Situated in the river basin of the Ping River and surrounded by mountain networks, Lamphun is a famous historical site. The town was founded in 1663 and has its former name 'Hariphunchai' under the first reign of the Queen Chammathewi that was of Mon extraction. In the late 12th century, King Mengrai occupied the town and then integrated it into the Lanna Kingdom. Today, Lamphun still remains a small enchanting but old community. It covers the area of 4,506 square kilometers and is divided into 7 Amphoes: Pa Sang, Muang, Ban Hong, Li, Mae Tha, Ban Thi and Thung Hua Chang. It is about 670 km from Bangkok and 26 km from Chiang Mai.
Being a riverine charming historic city, Lamphun features a lot of natural and cultural highlights, including ancient sites and relics, hill tribe villages, forests, delightful lakes, spectacular mountains and two national parks. This province is also famous for its beautiful women and being producer of tasty longans.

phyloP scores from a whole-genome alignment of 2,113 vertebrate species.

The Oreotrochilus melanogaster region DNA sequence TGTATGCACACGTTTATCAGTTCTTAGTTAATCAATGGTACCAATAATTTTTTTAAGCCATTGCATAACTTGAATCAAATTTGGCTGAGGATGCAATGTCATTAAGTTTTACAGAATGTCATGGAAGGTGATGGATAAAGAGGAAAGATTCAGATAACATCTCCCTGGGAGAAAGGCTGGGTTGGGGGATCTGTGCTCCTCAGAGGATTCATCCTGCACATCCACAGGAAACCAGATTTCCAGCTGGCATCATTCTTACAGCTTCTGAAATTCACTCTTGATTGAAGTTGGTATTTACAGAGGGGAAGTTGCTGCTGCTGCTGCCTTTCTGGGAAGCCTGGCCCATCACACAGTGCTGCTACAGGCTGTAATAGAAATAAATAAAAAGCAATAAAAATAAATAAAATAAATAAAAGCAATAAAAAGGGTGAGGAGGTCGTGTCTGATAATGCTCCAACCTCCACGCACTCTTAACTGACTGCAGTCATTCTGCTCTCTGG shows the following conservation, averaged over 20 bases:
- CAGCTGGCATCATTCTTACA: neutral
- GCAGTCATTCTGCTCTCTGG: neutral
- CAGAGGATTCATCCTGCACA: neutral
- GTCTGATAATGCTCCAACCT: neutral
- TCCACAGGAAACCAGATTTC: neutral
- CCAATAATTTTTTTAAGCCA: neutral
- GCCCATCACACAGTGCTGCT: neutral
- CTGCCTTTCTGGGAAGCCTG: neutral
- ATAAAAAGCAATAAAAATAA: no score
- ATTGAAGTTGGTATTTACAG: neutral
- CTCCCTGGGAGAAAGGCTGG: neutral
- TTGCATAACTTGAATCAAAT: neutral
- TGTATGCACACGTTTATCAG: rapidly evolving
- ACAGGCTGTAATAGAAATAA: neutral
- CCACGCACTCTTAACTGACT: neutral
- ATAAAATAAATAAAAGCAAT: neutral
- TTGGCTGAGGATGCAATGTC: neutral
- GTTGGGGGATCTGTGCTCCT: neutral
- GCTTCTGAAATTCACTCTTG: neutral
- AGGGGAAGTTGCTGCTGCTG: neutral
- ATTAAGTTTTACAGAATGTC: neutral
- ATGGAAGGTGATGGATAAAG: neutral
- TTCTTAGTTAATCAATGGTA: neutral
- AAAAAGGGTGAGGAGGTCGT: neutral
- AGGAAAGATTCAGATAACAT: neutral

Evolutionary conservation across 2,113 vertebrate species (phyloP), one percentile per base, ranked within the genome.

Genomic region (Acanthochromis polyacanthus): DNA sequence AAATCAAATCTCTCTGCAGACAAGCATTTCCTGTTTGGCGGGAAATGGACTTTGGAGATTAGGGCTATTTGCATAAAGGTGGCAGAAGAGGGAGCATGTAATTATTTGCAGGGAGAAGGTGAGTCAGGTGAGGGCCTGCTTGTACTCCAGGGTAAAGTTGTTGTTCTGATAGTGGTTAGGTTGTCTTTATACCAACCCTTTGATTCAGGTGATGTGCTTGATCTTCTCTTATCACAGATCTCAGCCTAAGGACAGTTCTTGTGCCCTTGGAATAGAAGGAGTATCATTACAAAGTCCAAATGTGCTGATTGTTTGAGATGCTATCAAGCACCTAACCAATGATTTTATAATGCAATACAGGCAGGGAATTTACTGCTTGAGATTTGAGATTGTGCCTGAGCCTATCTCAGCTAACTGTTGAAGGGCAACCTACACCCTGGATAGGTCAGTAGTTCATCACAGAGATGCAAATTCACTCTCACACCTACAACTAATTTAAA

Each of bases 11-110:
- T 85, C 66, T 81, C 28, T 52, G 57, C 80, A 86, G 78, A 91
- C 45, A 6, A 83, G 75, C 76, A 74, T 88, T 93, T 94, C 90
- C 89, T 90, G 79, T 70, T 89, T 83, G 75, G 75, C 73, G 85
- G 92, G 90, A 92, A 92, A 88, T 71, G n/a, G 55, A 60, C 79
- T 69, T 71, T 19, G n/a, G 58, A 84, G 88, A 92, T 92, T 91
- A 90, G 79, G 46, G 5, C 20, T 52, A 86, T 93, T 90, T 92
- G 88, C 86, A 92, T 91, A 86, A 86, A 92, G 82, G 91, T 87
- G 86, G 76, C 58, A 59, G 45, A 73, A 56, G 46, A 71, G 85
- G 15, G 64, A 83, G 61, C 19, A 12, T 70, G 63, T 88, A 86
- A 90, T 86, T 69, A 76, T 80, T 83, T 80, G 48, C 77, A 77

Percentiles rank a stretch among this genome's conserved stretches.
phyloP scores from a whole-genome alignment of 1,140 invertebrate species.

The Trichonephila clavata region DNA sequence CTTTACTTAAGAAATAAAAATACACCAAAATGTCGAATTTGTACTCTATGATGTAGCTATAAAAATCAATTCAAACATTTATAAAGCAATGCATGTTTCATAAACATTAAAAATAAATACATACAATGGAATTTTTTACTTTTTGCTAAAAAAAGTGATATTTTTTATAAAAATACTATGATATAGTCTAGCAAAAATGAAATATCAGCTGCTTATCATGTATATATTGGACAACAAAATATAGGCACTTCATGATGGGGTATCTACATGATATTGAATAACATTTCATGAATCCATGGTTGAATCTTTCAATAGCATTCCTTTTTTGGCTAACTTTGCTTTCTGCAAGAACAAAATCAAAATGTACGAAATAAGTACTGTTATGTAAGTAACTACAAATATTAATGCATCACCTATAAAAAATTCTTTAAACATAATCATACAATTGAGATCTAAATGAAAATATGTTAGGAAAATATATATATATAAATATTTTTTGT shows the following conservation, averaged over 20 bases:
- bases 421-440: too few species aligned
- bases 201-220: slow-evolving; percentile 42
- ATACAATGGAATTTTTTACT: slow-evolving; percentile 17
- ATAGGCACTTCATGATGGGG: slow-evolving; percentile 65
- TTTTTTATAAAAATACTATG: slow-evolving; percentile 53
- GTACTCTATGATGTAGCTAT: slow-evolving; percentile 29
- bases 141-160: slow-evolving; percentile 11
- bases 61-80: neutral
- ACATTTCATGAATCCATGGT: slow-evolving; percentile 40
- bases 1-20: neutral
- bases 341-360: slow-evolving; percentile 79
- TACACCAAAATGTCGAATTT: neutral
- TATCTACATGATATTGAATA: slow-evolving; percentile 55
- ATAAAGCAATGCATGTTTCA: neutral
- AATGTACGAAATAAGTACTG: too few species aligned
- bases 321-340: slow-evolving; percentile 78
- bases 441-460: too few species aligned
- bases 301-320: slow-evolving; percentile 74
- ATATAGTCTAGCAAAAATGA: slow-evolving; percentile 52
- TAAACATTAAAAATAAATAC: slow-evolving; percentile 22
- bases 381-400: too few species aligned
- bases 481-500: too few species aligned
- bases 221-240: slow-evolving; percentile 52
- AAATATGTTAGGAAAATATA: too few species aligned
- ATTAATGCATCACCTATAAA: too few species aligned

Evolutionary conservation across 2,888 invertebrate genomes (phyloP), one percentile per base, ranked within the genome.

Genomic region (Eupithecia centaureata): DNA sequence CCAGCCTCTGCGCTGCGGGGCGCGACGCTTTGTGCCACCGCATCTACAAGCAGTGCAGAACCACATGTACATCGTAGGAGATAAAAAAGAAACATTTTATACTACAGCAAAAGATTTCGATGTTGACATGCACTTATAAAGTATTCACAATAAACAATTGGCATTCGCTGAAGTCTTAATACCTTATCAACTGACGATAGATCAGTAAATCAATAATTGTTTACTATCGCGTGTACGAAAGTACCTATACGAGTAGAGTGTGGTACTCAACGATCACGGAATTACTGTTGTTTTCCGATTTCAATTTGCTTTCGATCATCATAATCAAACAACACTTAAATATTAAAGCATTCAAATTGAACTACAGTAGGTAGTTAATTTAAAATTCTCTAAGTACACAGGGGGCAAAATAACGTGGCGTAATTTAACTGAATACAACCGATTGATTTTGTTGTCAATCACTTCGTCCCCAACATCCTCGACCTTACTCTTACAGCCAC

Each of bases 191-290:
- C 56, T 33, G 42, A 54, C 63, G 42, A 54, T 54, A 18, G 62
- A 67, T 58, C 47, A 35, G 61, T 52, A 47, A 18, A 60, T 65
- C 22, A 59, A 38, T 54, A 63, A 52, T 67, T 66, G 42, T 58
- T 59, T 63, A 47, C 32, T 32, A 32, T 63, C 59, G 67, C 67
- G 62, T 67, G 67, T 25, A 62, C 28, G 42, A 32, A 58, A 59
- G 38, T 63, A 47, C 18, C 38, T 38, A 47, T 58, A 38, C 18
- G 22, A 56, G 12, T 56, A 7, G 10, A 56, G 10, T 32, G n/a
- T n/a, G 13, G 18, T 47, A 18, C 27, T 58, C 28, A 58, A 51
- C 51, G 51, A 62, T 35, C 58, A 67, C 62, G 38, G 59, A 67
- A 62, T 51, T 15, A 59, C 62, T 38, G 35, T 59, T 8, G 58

Lamphun is home to one of the northern Thailand’s most significant temples, Wat Phra That Hariphunchai which shows the presence of Buddha relic and is made of gold; Hariphunchai National Museum which hosts many Lanna antiques in the region; Ku Kut Pagoda or Wat Chamma Thewi monastery which has the structure of Buddha Gaya Characteristics and houses relics of the first ruler of Hariphunchai, Queen Chammathewi; other remarkable temples as Wat Mahawan, known for sacred amulets; Wat Phra Yun, a 1000-year-old temple. Otherwise, tourists can choose to visit Nong Chang Khun village, the largest plantation of longan of Thailand; or witness the craft working in the centre of local handicafts with charming women in Amphoe Pa Sang; Doi Khun Tan National Park; Mae Ping National Park, etc.
Lamphun hosts some of festivals. The most well-known one is the Song Nam Phra That Hariphunchai which has existed for a long time and is held in the religious site in May. Another festival is Longan Fair which has Longan Parade and Longan contests, aims to promote the productivity of goods.